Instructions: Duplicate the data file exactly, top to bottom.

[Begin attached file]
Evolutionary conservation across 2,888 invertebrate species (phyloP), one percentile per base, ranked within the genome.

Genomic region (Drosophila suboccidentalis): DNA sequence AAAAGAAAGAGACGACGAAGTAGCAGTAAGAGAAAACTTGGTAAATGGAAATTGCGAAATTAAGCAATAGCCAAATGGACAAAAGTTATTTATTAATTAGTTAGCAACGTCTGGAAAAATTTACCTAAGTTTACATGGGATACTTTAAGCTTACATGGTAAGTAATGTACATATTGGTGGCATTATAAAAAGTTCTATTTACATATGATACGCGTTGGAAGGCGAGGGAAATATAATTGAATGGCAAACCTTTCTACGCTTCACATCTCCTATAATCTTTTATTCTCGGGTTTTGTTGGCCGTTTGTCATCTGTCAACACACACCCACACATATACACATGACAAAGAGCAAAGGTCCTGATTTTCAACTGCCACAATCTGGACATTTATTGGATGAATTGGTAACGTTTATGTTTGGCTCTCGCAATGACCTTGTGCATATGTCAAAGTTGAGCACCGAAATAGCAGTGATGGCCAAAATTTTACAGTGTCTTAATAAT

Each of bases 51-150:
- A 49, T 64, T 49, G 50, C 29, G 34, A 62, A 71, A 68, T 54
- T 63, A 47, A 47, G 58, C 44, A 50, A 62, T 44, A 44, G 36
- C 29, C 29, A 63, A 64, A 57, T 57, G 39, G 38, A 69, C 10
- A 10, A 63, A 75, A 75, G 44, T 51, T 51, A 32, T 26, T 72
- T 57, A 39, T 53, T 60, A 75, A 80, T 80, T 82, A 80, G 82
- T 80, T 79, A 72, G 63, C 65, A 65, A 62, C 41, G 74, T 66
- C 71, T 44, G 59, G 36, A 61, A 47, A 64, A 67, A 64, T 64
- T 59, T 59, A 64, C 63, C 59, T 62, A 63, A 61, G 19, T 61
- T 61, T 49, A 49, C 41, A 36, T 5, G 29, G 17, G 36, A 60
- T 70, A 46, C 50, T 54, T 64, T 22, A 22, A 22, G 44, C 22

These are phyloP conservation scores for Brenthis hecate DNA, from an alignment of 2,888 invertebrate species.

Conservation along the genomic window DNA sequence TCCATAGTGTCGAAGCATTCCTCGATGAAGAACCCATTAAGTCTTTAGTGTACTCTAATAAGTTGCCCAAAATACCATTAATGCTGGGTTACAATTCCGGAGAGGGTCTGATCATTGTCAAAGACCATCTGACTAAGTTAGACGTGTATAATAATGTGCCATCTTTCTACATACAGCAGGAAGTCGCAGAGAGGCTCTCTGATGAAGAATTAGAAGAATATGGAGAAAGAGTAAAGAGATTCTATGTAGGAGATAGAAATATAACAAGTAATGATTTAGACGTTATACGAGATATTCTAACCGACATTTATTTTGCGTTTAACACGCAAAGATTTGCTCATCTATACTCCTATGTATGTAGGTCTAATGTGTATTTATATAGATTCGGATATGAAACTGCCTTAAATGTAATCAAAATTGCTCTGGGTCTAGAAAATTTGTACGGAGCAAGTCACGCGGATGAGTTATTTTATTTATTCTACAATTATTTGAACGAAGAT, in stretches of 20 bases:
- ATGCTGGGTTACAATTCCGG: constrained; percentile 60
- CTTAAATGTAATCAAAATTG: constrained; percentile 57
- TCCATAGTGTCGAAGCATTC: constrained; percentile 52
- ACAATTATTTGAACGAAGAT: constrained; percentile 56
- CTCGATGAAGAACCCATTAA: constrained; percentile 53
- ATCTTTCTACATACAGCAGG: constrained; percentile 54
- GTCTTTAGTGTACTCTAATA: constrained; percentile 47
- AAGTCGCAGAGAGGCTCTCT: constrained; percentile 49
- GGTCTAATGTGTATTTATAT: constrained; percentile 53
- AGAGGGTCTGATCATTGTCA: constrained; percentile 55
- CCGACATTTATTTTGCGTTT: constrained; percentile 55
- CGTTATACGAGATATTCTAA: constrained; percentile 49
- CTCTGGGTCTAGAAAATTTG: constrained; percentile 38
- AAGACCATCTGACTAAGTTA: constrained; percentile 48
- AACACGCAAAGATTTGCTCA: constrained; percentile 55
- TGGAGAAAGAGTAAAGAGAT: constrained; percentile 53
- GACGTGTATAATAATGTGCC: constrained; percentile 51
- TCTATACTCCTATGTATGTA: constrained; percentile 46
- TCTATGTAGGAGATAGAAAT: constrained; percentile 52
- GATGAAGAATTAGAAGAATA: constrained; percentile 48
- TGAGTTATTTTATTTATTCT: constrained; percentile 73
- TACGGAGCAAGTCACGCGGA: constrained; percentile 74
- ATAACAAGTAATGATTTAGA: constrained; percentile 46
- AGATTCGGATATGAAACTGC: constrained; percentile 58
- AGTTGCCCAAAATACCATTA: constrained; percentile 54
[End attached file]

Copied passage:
Evolutionary conservation across 2,888 invertebrate species (phyloP), one percentile per base, ranked within the genome.

Genomic region (Drosophila suboccidentalis): DNA sequence AAAAGAAAGAGACGACGAAGTAGCAGTAAGAGAAAACTTGGTAAATGGAAATTGCGAAATTAAGCAATAGCCAAATGGACAAAAGTTATTTATTAATTAGTTAGCAACGTCTGGAAAAATTTACCTAAGTTTACATGGGATACTTTAAGCTTACATGGTAAGTAATGTACATATTGGTGGCATTATAAAAAGTTCTATTTACATATGATACGCGTTGGAAGGCGAGGGAAATATAATTGAATGGCAAACCTTTCTACGCTTCACATCTCCTATAATCTTTTATTCTCGGGTTTTGTTGGCCGTTTGTCATCTGTCAACACACACCCACACATATACACATGACAAAGAGCAAAGGTCCTGATTTTCAACTGCCACAATCTGGACATTTATTGGATGAATTGGTAACGTTTATGTTTGGCTCTCGCAATGACCTTGTGCATATGTCAAAGTTGAGCACCGAAATAGCAGTGATGGCCAAAATTTTACAGTGTCTTAATAAT

Each of bases 51-150:
- A 49, T 64, T 49, G 50, C 29, G 34, A 62, A 71, A 68, T 54
- T 63, A 47, A 47, G 58, C 44, A 50, A 62, T 44, A 44, G 36
- C 29, C 29, A 63, A 64, A 57, T 57, G 39, G 38, A 69, C 10
- A 10, A 63, A 75, A 75, G 44, T 51, T 51, A 32, T 26, T 72
- T 57, A 39, T 53, T 60, A 75, A 80, T 80, T 82, A 80, G 82
- T 80, T 79, A 72, G 63, C 65, A 65, A 62, C 41, G 74, T 66
- C 71, T 44, G 59, G 36, A 61, A 47, A 64, A 67, A 64, T 64
- T 59, T 59, A 64, C 63, C 59, T 62, A 63, A 61, G 19, T 61
- T 61, T 49, A 49, C 41, A 36, T 5, G 29, G 17, G 36, A 60
- T 70, A 46, C 50, T 54, T 64, T 22, A 22, A 22, G 44, C 22

These are phyloP conservation scores for Brenthis hecate DNA, from an alignment of 2,888 invertebrate species.

Conservation along the genomic window DNA sequence TCCATAGTGTCGAAGCATTCCTCGATGAAGAACCCATTAAGTCTTTAGTGTACTCTAATAAGTTGCCCAAAATACCATTAATGCTGGGTTACAATTCCGGAGAGGGTCTGATCATTGTCAAAGACCATCTGACTAAGTTAGACGTGTATAATAATGTGCCATCTTTCTACATACAGCAGGAAGTCGCAGAGAGGCTCTCTGATGAAGAATTAGAAGAATATGGAGAAAGAGTAAAGAGATTCTATGTAGGAGATAGAAATATAACAAGTAATGATTTAGACGTTATACGAGATATTCTAACCGACATTTATTTTGCGTTTAACACGCAAAGATTTGCTCATCTATACTCCTATGTATGTAGGTCTAATGTGTATTTATATAGATTCGGATATGAAACTGCCTTAAATGTAATCAAAATTGCTCTGGGTCTAGAAAATTTGTACGGAGCAAGTCACGCGGATGAGTTATTTTATTTATTCTACAATTATTTGAACGAAGAT, in stretches of 20 bases:
- ATGCTGGGTTACAATTCCGG: constrained; percentile 60
- CTTAAATGTAATCAAAATTG: constrained; percentile 57
- TCCATAGTGTCGAAGCATTC: constrained; percentile 52
- ACAATTATTTGAACGAAGAT: constrained; percentile 56
- CTCGATGAAGAACCCATTAA: constrained; percentile 53
- ATCTTTCTACATACAGCAGG: constrained; percentile 54
- GTCTTTAGTGTACTCTAATA: constrained; percentile 47
- AAGTCGCAGAGAGGCTCTCT: constrained; percentile 49
- GGTCTAATGTGTATTTATAT: constrained; percentile 53
- AGAGGGTCTGATCATTGTCA: constrained; percentile 55
- CCGACATTTATTTTGCGTTT: constrained; percentile 55
- CGTTATACGAGATATTCTAA: constrained; percentile 49
- CTCTGGGTCTAGAAAATTTG: constrained; percentile 38
- AAGACCATCTGACTAAGTTA: constrained; percentile 48
- AACACGCAAAGATTTGCTCA: constrained; percentile 55
- TGGAGAAAGAGTAAAGAGAT: constrained; percentile 53
- GACGTGTATAATAATGTGCC: constrained; percentile 51
- TCTATACTCCTATGTATGTA: constrained; percentile 46
- TCTATGTAGGAGATAGAAAT: constrained; percentile 52
- GATGAAGAATTAGAAGAATA: constrained; percentile 48
- TGAGTTATTTTATTTATTCT: constrained; percentile 73
- TACGGAGCAAGTCACGCGGA: constrained; percentile 74
- ATAACAAGTAATGATTTAGA: constrained; percentile 46
- AGATTCGGATATGAAACTGC: constrained; percentile 58
- AGTTGCCCAAAATACCATTA: constrained; percentile 54